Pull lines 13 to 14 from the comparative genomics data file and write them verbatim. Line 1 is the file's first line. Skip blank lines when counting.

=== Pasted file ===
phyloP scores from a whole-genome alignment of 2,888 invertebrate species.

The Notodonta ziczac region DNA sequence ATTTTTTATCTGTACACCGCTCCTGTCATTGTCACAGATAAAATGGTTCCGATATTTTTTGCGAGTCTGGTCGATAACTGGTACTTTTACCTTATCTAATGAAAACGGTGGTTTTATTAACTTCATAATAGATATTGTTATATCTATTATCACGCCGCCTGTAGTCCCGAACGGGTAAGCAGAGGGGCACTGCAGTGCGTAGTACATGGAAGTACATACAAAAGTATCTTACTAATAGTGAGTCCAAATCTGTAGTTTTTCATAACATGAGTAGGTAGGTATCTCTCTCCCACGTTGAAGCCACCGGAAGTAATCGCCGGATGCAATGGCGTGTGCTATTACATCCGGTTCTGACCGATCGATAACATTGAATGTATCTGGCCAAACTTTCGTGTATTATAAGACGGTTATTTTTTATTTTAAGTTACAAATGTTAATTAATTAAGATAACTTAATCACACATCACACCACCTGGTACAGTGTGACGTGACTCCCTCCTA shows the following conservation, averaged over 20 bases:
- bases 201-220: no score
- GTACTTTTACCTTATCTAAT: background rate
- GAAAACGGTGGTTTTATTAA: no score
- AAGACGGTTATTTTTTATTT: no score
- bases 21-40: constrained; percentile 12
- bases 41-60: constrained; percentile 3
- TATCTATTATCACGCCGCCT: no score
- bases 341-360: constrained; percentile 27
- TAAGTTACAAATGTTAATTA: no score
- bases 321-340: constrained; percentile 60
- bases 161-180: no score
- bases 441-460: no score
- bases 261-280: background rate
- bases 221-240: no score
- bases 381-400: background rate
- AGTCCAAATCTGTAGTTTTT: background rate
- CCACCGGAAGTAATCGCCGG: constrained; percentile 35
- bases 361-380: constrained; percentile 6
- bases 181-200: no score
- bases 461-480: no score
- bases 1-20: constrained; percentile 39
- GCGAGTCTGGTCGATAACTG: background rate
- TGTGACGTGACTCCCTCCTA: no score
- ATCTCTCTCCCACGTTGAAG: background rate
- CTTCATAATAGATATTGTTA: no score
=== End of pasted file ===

- bases 161-180: no score
- bases 441-460: no score